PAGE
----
Existence must be mediated by semantics. It is Ricoeur's thesis that we only come to understand human being and human possibilities through an analysis of symbols and texts which attest to that existence. What aspect of human existence is mediated by narratives in particular? Ricoeur believes that narratives are unique in displaying existential possibilities, possibilities for human action and ways of being in or orienting oneself to time. Ricoeur sides with Heidegger in assigning priority to the possible. But contrary to Heidegger, Ricoeur claims that these possibilities are projected only by narratives. Only through stories and histories do we gain a catalogue of the humanly possible. The human condition, determined by and preoccupied with time, is made more intelligible by narrative. What is time? What is human time? Augustine's query receives no adequate theoretical answer. However, narrative offers a 'poetic' solution: intelligibility. Narrative theory thus stands at the crossroads of philosophical anthropology, which deals with the meaning of human being, and hermenutics, which deals with the meaning of texts. Ricoeur answers Kant's query: What is Man? by reading stories and histories which display the whole gamut of human possibilities.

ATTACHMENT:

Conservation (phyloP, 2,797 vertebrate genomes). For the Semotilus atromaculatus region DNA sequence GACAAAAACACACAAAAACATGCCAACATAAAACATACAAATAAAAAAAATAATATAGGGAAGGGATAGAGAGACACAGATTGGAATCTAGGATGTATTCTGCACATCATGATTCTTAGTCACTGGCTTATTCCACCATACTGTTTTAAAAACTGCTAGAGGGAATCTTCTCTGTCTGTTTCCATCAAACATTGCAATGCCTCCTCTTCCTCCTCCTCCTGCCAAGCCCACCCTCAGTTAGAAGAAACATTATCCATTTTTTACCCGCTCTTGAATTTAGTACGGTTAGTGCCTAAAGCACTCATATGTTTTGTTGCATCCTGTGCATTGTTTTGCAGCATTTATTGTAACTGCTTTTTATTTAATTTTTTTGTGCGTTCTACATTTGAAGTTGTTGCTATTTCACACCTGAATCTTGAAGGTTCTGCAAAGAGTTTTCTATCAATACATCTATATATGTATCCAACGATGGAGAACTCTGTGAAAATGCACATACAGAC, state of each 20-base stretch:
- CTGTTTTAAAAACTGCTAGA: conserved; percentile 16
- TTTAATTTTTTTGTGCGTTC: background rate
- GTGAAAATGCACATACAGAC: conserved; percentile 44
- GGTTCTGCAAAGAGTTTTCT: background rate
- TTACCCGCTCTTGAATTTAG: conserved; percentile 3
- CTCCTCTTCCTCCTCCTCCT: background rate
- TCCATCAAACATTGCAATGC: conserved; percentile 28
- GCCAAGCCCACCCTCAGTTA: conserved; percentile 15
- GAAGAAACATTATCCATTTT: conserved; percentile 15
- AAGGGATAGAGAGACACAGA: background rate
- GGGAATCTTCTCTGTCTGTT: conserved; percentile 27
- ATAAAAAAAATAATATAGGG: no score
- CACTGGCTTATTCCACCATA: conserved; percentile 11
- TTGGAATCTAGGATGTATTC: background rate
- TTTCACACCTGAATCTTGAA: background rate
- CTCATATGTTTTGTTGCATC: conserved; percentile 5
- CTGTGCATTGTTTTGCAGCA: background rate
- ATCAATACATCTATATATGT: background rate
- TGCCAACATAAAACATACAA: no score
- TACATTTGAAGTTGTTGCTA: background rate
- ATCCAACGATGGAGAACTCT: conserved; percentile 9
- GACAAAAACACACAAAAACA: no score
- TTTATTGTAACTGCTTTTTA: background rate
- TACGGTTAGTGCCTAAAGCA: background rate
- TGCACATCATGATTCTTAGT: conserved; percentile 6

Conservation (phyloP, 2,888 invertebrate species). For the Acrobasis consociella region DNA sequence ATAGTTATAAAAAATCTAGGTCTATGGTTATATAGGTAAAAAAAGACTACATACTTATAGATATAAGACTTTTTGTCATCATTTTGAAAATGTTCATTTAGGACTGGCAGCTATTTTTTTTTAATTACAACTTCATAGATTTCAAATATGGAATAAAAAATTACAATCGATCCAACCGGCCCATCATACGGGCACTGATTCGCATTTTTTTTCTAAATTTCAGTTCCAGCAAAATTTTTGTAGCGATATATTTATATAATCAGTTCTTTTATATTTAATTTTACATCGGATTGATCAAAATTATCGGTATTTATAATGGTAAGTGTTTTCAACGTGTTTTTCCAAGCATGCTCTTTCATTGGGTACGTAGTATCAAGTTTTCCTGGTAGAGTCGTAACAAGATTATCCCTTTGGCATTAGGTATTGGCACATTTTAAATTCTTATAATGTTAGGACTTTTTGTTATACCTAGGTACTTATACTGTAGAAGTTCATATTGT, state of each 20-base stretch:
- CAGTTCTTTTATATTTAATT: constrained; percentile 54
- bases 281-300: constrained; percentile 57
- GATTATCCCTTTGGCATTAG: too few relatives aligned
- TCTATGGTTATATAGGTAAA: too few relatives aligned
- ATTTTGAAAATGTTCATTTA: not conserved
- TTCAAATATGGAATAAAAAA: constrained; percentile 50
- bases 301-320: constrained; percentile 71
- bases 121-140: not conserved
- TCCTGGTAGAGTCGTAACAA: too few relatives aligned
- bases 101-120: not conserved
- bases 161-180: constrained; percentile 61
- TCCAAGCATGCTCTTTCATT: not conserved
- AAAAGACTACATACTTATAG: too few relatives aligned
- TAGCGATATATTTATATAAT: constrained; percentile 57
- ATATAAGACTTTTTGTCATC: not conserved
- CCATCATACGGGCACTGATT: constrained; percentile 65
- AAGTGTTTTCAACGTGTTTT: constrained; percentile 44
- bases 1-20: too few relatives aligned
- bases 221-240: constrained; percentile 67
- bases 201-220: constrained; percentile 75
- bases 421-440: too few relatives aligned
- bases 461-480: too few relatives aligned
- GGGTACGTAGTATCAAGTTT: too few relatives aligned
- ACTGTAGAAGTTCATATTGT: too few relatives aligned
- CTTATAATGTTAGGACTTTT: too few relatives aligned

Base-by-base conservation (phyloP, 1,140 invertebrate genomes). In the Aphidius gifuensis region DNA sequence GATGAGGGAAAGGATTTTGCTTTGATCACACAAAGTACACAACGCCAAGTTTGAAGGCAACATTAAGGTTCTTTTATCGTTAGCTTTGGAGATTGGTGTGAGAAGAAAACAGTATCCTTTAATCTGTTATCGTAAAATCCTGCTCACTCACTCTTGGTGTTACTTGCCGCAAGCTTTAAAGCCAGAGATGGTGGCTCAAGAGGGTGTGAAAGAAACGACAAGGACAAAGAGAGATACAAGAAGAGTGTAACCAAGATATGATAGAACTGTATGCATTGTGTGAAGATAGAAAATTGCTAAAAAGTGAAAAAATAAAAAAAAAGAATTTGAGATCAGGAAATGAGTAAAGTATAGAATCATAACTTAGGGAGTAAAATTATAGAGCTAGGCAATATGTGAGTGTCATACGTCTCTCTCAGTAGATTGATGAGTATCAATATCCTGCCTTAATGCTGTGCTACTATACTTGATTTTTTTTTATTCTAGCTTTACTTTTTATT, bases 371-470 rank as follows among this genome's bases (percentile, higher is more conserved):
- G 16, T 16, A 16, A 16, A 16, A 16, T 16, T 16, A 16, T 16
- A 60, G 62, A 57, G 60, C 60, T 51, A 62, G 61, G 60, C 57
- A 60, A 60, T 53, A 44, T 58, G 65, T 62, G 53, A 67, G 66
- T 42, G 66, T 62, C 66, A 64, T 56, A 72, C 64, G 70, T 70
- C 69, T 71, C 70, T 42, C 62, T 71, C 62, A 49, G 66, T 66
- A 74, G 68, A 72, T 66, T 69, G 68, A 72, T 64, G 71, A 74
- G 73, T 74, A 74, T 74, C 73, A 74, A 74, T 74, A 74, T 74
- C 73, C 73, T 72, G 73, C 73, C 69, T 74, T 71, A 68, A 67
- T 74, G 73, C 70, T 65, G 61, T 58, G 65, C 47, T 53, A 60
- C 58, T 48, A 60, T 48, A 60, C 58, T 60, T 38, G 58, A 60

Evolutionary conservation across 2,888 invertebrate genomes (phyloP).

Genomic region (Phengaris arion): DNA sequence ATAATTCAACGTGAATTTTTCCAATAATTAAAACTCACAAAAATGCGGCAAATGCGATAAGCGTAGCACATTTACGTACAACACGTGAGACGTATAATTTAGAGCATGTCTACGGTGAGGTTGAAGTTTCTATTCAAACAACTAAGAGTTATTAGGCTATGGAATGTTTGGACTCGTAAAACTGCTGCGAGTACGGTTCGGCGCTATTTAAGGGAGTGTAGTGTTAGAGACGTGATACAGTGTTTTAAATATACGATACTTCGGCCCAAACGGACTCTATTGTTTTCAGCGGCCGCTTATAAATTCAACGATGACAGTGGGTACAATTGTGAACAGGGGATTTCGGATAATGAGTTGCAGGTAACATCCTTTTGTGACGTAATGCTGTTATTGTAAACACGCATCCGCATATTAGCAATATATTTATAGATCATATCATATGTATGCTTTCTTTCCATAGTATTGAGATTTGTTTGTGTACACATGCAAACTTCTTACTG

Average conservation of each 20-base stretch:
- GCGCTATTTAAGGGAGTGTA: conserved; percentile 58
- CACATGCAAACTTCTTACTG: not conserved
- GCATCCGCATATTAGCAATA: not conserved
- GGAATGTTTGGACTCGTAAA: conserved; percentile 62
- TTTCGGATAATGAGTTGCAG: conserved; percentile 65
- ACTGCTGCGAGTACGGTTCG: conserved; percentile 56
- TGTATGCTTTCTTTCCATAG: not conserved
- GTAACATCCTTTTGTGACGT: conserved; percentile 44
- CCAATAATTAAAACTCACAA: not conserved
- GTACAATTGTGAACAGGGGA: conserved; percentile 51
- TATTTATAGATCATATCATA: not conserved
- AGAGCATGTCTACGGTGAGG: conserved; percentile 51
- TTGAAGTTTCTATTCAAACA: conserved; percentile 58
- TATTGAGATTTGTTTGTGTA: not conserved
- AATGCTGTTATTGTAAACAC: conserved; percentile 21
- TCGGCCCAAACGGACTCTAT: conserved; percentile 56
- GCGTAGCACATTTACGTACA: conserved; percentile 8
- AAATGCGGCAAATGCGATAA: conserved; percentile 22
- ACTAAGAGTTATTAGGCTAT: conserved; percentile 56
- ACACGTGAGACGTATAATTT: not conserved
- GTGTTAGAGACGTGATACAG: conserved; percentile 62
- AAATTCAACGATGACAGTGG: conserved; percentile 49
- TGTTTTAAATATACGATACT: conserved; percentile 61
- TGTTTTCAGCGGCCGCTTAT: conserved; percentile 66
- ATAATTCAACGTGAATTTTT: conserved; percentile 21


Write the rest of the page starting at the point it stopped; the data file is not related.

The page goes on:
Soak up all the philosophical brilliance, and then soak up what practical brilliance there is, in that paragraph. Read it again, if you wish, and then I will tell you my chief personal takeaway from reading this, Vanhoozer's contribution in the 1991 book, On Paul Ricoeur.

Rougly put, it is this:

No wonder Ricoeur's work has always seemed so enticing and yet so frustrating at the same time! Ricoeur's entire project is primarily deep-minded philosophy that frequently detours into practical methodology. Yes, let me repeat that. No matter how much practical benefit there may be in attending to Paul Ricoeur's narrative theory (and yes I will continue to pursue it, hopefully with greater effectiveness after this point) it is still largely just one man's attempt to play king of the mountain with the titans of history's philosophical playground. ("Not that there's anything wrong with that!")